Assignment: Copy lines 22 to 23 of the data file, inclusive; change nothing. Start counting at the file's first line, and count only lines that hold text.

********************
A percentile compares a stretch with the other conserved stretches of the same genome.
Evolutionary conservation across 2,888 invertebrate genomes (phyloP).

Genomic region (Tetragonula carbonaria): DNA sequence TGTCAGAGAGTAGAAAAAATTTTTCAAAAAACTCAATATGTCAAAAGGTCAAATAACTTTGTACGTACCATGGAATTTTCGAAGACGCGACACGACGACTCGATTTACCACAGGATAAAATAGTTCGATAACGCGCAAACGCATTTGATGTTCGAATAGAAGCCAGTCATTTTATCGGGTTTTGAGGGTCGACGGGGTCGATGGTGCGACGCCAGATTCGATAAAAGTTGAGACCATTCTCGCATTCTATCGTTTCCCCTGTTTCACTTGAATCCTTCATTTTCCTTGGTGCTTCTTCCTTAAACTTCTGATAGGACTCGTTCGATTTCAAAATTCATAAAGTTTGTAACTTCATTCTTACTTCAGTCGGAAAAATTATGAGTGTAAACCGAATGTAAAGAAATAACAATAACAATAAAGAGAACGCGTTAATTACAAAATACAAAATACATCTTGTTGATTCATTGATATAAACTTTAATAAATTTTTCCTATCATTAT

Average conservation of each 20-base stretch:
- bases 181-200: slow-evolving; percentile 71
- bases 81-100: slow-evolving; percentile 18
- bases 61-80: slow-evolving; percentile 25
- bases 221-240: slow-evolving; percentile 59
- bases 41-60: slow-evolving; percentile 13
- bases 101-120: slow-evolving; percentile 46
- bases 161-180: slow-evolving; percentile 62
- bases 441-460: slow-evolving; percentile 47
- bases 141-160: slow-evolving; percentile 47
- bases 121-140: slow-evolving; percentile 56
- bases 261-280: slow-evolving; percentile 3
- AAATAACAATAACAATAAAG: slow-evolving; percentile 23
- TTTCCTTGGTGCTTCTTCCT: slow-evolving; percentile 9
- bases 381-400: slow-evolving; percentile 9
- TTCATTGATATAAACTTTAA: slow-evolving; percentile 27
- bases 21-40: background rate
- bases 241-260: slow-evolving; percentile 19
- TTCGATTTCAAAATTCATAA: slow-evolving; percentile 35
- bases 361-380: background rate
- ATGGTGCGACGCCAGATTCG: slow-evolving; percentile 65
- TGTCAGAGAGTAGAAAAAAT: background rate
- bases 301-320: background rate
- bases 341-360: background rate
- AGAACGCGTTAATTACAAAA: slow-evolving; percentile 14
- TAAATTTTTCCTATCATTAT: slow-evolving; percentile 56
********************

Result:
- TTCGATTTCAAAATTCATAA: slow-evolving; percentile 35
- bases 361-380: background rate